Leaders of the Asia-Pacific trade group APEC pledged to work together Friday to double down on the COVID-19 pandemic, while tensions between the U.S. and China came to the forefront.
Meeting virtually, the APEC leaders said they would seek to expand manufacturing and sharing of vaccines across the region as it continues to see flareups of the health crisis.
Last month, APEC trade ministers agreed to review trade barriers and expedite the cross-border transit of COVID-19 vaccines and related goods.
But they stopped short of a broad commitment to remove tariffs, which host country New Zealand has pushed for.
New Zealand Prime Minister Jacinda Ardern reiterated those concerns on Friday.
"It may surprise you to know that vaccines can in some cases face tariffs of six percent. Vials and packaging, 20 percent in some cases syringes face tariffs. So, it is a very real problem that APEC economies have the ability to remove.''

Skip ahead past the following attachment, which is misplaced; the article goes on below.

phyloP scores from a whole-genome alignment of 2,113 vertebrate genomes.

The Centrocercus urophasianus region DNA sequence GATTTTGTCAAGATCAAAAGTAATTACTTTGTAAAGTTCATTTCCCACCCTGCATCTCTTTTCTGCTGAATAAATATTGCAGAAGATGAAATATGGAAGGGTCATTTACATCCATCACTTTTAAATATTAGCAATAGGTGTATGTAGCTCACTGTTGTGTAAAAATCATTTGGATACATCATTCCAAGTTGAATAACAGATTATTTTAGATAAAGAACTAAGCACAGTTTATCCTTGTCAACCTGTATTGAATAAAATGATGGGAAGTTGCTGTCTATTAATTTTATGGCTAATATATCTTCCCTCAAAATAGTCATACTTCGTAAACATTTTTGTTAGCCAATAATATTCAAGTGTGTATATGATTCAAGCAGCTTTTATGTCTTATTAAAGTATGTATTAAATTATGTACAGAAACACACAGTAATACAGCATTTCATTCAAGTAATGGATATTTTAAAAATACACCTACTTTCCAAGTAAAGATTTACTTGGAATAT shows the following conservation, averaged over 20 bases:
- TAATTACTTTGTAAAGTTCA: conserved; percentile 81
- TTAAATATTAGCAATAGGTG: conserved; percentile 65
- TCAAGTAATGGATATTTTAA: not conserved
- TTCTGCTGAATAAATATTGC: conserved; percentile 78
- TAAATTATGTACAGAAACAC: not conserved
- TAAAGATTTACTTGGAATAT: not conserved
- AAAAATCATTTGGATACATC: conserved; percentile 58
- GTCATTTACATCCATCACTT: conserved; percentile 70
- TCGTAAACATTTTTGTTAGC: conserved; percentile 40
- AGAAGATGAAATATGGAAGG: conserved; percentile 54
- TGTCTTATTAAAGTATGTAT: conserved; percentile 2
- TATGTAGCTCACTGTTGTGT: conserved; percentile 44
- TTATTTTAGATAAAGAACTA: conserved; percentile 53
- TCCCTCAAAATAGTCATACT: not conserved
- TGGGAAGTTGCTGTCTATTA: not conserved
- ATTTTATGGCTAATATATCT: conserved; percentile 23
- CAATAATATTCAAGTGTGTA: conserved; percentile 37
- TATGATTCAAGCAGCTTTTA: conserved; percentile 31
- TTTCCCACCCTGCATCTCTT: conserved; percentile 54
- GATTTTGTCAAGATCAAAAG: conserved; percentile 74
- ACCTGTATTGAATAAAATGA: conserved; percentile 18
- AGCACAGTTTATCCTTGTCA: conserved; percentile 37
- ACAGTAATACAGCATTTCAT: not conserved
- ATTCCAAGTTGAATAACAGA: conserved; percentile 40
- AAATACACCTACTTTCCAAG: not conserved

Chinese leader Xi Jinping was not in attendance and delivered pre-recorded remarks at the meeting, where he said he supported waiving intellectual property rights on COVID vaccines and pledged over 500 million doses to developing countries.
Meanwhile, the White House said U.S. President Joe Biden re-emphasized the importance of a free and open Indo-Pacific at Friday's meeting.
The U.S. and China have had little high-level, face-to-face contact under the Biden administration since senior officials met in Alaska back in March.
Just as Friday's meeting concluded, Washington slapped new sanctions on seven Chinese officials, in its latest effort to hold Beijing accountable for its crackdown on Hong Kong.